[Ken Gemes] In some texts Nietzsche vehemently denies the possibility of free will; in others he seems to positively countenance its existence. This paper distinguishes two different notions of free will. Agency free will is intrinsically tied to the question of agency, what constitutes an action as opposed to a mere doing. Deserts free will is intrinsically tied to the question of desert, of who does and does not merit punishment and reward. It is shown that we can render Nietzsche's (...)
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  35. History of Aesthetics. Plato.Christopher Janaway - 2001 - In Berys Nigel Gaut & Dominic Lopes (eds.), The Routledge Companion to Aesthetics. Routledge.
  36.  17
    Nietzsche and Plato on the Structure of the Soul.Christopher Janaway - unknown
  37.  40
    Plato's Analogy Between Painter and Poet.Christopher Janaway - 1991 - British Journal of Aesthetics 31 (1):1-12.
  38.  14
    The Real Essence of Human Beings: Schopenhauer on the Unconscious Will.Christopher Janaway - unknown
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  39.  11
    Self and Style: Life as Literature Revisited.Christopher Janaway - 2014 - Journal of Nietzsche Studies 45 (2):103-117.
    When Alexander Nehamas’s book Nietzsche: Life as Literature appeared in 1985, the landscape of Nietzsche studies seemed much more sparsely populated than it is today, and much harder to reach from anywhere else in philosophy.1 Nehamas’s book stood out as a bold and original attempt to give a new angle on how to interpret Nietzsche so that he emerged as an important philosopher, but in a way that could not ignore how extraordinary it was to read him. In this aim (...)
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  40.  10
    3. Schopenhauer on Cognition.Christopher Janaway - 2014 - In Matthias Koßler & Oliver Hallich (eds.), Arthur Schopenhauer: Die Welt Als Wille Und Vorstellung. Oldenbourg Wissenschaftsverlag. pp. 35-50.
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  41.  9
    Schopenhauer and Nietzsche: Is the Will Merely a Word?Christopher Janaway - unknown
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  42.  9
    Naturalism and Genealogy.Christopher Janaway - unknown
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  43.  10
    Affect and Cognition in Schopenhauer and Nietzsche.Christopher Janaway - unknown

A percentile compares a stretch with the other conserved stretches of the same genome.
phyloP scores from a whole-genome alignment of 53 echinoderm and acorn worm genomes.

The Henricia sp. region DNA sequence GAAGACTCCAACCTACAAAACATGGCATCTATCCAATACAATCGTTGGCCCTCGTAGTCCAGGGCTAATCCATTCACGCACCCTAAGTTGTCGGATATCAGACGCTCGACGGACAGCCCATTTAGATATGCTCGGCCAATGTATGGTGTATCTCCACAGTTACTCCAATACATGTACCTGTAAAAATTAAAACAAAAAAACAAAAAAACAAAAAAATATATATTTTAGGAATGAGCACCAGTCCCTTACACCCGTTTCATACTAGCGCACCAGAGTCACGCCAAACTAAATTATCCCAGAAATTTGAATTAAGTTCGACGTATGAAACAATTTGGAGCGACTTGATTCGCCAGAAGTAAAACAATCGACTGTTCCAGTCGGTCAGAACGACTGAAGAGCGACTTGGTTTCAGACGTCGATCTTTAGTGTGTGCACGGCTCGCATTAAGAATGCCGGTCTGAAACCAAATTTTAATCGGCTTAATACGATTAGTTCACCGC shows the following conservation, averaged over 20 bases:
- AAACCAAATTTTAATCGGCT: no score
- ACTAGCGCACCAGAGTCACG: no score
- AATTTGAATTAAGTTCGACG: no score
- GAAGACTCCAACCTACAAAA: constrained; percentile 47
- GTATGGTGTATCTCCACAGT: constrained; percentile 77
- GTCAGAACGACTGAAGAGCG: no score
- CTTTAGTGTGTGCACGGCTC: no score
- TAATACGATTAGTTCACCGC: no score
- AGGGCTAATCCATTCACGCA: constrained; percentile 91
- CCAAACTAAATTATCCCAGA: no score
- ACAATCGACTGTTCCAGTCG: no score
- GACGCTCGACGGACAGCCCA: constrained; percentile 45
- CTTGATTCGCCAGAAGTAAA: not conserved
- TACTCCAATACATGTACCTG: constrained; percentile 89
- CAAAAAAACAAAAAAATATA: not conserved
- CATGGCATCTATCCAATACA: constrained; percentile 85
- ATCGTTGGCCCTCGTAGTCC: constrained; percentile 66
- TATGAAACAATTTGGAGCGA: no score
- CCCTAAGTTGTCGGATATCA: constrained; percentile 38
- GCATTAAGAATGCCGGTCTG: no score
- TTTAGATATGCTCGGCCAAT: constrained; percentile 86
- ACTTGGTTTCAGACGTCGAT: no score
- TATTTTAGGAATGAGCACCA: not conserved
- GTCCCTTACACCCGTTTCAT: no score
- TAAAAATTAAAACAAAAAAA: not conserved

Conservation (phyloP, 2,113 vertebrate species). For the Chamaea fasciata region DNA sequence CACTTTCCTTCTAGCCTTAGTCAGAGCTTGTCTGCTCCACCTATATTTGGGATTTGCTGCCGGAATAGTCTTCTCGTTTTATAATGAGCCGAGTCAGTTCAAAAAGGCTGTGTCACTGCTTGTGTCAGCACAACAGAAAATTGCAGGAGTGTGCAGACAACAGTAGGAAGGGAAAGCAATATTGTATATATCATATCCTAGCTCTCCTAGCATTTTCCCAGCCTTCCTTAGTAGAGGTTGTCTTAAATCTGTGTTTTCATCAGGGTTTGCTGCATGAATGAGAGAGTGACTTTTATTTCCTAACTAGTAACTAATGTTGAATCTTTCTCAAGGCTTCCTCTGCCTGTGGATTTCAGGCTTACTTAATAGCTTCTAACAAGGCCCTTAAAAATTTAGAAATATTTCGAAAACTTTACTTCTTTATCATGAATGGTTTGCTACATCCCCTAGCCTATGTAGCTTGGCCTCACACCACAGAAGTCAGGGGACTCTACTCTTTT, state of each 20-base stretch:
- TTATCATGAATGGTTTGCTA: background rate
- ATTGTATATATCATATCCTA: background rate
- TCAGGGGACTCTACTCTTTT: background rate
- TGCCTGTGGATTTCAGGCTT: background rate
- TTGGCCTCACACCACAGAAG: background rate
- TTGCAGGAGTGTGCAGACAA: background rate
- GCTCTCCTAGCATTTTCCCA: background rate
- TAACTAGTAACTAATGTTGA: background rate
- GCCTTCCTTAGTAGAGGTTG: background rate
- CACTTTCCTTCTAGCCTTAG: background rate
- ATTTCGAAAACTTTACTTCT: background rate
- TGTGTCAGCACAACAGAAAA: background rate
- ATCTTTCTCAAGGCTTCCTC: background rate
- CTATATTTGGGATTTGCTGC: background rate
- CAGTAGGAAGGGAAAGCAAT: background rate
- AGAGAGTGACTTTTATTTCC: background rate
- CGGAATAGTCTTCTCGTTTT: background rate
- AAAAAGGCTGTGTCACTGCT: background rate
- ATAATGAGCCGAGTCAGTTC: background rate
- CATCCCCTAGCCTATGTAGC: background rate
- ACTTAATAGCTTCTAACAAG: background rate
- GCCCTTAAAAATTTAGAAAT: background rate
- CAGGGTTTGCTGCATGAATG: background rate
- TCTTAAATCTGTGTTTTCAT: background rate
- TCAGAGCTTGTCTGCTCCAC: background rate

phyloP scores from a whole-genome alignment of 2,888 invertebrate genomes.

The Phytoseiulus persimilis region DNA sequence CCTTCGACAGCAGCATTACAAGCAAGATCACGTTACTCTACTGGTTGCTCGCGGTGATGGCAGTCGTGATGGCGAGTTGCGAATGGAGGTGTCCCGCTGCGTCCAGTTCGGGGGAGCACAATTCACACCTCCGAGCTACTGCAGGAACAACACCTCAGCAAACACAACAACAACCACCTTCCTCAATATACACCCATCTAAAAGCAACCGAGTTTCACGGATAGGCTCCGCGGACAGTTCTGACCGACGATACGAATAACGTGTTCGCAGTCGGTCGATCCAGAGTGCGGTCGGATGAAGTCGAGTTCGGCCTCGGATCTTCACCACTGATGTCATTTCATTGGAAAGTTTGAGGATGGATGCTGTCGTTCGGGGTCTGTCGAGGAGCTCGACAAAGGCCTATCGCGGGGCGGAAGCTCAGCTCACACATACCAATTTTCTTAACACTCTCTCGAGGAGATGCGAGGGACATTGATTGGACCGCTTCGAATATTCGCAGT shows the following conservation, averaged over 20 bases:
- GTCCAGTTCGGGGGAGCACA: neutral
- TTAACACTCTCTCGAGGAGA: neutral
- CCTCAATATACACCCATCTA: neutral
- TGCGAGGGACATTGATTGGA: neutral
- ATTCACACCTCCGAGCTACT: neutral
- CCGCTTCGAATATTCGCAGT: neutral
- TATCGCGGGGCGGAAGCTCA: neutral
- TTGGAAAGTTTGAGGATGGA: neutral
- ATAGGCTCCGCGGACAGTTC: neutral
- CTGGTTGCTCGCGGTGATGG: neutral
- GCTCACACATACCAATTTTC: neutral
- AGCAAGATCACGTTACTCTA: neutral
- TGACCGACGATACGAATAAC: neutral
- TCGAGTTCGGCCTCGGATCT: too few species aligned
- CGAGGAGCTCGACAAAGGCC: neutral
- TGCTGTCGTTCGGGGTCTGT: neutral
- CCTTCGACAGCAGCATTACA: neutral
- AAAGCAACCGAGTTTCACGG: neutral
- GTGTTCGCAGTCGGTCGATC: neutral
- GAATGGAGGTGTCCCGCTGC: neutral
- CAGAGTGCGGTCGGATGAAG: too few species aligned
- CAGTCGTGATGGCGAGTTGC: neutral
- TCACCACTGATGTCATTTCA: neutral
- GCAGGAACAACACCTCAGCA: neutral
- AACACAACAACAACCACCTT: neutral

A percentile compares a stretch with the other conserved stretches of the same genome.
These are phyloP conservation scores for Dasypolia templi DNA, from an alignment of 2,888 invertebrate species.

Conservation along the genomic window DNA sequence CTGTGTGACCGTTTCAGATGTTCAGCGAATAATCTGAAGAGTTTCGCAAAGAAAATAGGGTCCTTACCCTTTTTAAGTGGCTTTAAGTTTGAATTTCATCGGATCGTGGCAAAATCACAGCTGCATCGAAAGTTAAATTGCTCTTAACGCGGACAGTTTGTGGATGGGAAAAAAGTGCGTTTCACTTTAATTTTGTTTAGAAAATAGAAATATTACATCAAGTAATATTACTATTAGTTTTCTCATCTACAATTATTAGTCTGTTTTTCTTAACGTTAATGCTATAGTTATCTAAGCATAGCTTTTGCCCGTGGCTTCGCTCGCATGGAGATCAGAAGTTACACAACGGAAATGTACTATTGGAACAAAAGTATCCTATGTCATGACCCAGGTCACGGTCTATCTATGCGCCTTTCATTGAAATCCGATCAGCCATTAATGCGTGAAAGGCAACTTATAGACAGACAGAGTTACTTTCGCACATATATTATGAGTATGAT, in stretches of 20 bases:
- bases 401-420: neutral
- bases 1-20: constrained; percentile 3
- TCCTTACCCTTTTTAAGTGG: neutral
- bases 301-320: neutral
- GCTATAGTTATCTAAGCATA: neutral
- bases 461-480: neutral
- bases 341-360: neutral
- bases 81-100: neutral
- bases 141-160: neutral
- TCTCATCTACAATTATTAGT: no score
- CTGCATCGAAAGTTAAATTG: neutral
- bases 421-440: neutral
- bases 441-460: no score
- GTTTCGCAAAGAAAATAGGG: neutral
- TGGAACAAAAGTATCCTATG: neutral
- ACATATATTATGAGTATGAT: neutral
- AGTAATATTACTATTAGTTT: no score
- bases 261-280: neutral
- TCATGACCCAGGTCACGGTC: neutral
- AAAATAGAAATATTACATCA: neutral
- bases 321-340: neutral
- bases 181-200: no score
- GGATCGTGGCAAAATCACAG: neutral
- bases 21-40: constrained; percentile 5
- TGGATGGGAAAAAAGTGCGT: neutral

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  44.  17
    Beyond Selflessness in Ethics and Inquiry.Christopher Janaway - 2008 - Journal of Nietzsche Studies 35 (1):124-140.
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  45.  20
    Responses to Commentators.Christopher Janaway - 2009 - European Journal of Philosophy 17 (1):132-151.
    The article discusses issues raised by Daniel Came, Ken Gemes, Peter Kail, and Stephen Mulhall in commentaries on Janaway, Beyond Selflessness: Reading Nietzsche's "Genealogy" (2008). The main topics are disinterestedness, aesthetic experience, perspectivism, affects and drives, the self, genealogical method, naturalistic psychology, and Nietzsche's rhetoric. The article argues that Nietzsche's criticisms of the conception of aesthetic experience as disinterested are justified, in particular his criticisms of Schopenhauer. Nietzsche's rejection of disinterestedness is linked to his claim that there is "only a (...)
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  46.  2
    IX—The Subject and the Objective Order.Christopher Janaway - 1984 - Proceedings of the Aristotelian Society 84 (1):147-166.
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  47.  19
    Beauty in Nature, Beauty in Art.Christopher Janaway - 1993 - British Journal of Aesthetics 33 (4):321-332.
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  48.  16
    Review of Nietzsche, Friedrich, Bernard Williamsd Ed., Josefine Nauckhoff (Trans.), Adrian Del Caro (Poems Trans.), The Gay Science: With a Prelude in German Rhymes and an Appendix of Songs[REVIEW]Christopher Janaway - 2002 - Notre Dame Philosophical Reviews 2002 (1).
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  49.  11
    Willing and Unwilling.Christopher Janaway - 1992 - International Studies in Philosophy 24 (1):151-152.
  50.  6
    Who – or What – Says Yes to Life?Christopher Janaway - unknown